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International Shipping to the Great White North

Jul 25, 2008
International shipping is a multi billion dollar industry that has overcome all obstacles related to borders, governments, weather and mode of transport. The area of the world known as the Great White North presents an obstacle that is not seen anywhere else on the globe: Ice. For centuries, the mightiest of ships have been laid low by Mother Nature's most monstrous natural creation, the iceberg, and ships today still have to deal with frozen seas and the potential hazards that they bring.

Greenland, Iceland, Norway, Sweden, Denmark, Alaska and the northern parts of Russia are all covered in ice and snow a good part of the year and all offer the possibility of disaster for the international shipping industry. Since the sinking of the Titanic on her maiden voyage nearly one hundred years ago ship captains have been conscious of the dangers in these northern seas. Technology has provided some assistance so accidents are fewer but still possible and even common for smaller vessels.

International shipping in the region just below the Arctic Circle is also a battle against the freezing temperatures that can destroy a cargo and devastate the morale of a crew during a long voyage. Ship captains prepare very carefully when their routes go through the frigid areas where ice and snow dictate the actions of human beings and their machines. Warm clothing, temperature controlled containers and sophisticated technology make international shipping possible in these conditions.

On a positive note, some of the most valuable cargoes in the world come out of the sea ports in the Great White North. Oil, furs, caviar, salmon, crab and other rarities come down to more livable climates from the icy shores of North America and Scandinavia. Ships, planes, trains and trucks travel difficult roads and brave mighty storms to deliver manufactured and natural goods to the nations of the world.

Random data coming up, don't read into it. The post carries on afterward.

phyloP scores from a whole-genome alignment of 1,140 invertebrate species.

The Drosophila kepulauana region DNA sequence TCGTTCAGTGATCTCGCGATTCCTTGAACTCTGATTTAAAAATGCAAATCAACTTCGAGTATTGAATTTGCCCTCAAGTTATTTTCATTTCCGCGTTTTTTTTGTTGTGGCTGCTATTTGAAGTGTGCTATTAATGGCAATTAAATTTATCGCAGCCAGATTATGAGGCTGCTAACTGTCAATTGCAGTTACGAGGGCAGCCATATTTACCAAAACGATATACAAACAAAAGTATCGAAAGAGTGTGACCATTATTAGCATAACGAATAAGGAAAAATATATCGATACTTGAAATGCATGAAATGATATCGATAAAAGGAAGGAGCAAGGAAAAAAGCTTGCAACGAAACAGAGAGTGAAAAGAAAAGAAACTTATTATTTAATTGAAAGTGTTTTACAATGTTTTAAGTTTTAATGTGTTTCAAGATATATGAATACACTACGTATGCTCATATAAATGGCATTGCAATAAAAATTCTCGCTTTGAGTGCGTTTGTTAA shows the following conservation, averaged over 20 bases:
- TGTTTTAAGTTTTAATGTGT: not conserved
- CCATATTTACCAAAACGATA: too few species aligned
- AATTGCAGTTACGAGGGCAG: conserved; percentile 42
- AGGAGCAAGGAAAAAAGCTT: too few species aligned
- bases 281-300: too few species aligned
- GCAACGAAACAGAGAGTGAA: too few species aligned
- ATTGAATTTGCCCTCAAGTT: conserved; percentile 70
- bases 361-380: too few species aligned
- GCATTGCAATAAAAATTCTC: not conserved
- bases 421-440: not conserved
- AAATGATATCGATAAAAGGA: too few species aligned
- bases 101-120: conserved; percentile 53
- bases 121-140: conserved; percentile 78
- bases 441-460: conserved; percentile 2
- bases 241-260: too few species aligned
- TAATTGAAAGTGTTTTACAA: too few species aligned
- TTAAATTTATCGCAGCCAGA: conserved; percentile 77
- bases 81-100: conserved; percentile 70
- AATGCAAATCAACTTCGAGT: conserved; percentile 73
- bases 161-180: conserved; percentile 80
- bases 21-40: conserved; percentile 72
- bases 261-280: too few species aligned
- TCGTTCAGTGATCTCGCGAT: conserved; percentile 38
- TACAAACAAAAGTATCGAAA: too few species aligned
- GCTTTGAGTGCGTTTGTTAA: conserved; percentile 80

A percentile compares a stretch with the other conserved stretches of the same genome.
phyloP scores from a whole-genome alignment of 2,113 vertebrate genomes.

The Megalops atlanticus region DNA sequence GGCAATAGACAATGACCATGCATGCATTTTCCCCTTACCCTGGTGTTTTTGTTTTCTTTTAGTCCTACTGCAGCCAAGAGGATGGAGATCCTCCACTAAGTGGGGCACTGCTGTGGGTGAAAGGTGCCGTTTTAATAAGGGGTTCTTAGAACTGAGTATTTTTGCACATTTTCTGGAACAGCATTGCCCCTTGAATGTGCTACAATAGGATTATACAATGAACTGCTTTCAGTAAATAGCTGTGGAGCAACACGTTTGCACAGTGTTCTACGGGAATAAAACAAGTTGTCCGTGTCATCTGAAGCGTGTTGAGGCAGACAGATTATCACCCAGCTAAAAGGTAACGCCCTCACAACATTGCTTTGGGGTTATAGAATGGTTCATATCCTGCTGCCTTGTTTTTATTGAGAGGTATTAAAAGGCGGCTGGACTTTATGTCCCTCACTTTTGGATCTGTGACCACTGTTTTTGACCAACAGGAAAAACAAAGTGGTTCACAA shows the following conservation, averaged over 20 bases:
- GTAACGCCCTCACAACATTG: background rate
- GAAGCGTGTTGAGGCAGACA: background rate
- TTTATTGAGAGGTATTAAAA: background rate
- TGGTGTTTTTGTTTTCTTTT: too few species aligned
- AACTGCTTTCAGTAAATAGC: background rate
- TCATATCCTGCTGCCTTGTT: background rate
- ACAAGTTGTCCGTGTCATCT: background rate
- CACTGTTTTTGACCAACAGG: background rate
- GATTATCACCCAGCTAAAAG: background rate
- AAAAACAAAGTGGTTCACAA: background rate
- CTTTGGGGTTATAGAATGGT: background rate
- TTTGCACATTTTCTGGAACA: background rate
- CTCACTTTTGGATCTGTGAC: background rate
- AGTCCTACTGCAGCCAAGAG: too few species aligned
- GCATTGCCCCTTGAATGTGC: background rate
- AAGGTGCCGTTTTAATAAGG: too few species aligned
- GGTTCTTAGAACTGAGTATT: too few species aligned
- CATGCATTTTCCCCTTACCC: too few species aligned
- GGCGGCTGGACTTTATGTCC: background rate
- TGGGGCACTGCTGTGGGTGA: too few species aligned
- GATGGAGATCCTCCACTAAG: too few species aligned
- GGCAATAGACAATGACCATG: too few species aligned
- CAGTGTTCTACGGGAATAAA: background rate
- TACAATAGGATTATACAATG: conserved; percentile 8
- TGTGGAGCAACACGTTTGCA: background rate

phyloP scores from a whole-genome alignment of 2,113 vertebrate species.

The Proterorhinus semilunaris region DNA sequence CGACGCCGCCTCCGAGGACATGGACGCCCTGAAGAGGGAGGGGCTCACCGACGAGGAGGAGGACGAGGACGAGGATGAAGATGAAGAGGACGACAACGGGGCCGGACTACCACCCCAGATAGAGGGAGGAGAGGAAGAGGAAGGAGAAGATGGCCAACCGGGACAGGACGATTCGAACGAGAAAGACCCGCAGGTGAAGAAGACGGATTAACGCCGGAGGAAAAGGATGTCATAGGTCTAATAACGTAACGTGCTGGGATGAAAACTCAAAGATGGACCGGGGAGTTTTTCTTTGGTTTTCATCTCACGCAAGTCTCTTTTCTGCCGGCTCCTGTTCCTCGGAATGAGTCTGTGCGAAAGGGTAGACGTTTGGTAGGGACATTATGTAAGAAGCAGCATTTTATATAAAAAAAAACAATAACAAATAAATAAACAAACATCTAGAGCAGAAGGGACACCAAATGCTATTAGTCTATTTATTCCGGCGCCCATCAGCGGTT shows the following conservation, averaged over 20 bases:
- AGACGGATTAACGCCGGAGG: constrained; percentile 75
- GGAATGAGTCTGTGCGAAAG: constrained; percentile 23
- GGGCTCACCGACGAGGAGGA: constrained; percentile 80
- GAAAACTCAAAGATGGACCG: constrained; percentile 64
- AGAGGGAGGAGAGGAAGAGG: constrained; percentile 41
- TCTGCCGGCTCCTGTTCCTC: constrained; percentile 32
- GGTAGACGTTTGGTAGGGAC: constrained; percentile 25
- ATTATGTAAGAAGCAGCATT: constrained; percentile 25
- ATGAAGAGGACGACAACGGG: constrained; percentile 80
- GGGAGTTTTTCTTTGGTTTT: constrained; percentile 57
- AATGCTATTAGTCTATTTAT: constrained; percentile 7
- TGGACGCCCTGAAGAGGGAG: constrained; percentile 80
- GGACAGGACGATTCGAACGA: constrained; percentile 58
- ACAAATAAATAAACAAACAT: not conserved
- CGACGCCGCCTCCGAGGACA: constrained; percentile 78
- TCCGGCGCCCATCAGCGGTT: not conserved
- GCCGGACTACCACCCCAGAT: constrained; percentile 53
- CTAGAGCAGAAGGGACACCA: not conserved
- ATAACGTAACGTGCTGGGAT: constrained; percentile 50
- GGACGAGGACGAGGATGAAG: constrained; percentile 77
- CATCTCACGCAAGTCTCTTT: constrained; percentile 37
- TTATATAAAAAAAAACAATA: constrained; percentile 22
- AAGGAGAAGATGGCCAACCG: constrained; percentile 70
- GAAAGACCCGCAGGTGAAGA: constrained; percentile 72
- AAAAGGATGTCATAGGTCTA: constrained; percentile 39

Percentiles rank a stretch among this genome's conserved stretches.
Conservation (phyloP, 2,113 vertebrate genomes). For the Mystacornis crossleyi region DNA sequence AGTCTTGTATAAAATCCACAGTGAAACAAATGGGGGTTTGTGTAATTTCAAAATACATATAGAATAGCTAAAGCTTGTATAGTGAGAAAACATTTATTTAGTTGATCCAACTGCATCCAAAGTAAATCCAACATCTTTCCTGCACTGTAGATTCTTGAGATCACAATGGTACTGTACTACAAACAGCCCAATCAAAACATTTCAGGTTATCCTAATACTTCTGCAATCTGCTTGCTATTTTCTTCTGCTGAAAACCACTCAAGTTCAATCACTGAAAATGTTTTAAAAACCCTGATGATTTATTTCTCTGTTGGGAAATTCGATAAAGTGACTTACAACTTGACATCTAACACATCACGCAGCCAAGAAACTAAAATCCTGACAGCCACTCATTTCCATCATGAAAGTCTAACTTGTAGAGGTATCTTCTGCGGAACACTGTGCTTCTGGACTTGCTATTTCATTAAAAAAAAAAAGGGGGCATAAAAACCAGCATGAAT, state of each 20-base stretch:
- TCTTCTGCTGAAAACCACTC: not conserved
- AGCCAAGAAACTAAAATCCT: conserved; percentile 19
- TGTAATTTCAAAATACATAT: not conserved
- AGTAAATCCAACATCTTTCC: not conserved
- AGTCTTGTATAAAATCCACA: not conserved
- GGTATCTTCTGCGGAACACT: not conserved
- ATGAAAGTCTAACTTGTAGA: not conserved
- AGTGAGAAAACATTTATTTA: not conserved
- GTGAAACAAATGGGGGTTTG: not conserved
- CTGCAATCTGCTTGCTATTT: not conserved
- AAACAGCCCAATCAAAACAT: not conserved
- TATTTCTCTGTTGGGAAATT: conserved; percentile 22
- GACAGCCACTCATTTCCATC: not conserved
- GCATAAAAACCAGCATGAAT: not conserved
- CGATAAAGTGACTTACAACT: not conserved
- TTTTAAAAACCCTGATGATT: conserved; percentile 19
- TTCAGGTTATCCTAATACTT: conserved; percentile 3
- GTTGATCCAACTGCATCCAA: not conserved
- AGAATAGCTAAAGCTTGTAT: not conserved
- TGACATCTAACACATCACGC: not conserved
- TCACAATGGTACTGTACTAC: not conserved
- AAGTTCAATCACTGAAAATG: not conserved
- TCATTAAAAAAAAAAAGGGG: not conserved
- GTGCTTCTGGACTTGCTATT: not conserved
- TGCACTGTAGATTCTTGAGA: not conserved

The governments in the Great White North are some of the most tolerant and trade friendly in the world. Scandinavia and Russia do business as members of the European Union and Alaska is part of the United States. This makes international shipping a less arduous task for merchants and helps to compensate for the difficult conditions of shipping to and from these nations.

If you are an individual or business who is considering international shipping to the Great White North there is a good chance that you will never have to experience the weather conditions or need to overcome the dangerous hazards that are involved when sailing across an icy sea. You will however have to pay the price for a merchant to transport your goods or belongings. The difficulty of the voyage and the high cost of living in the countries of the north make international shipping in or out an expensive venture. Be prepared and appreciate why the price is so high. The men and women who do international shipping in the Great White North face danger every day and still manage to get cargoes in and out of port with little or no delays. That's worth a few extra dollars or Euros, isn't it?
About the Author
Nir Dotan is a writer and promoter of
International Shipping services, and
Omega Shipping Local as well as International Moving.
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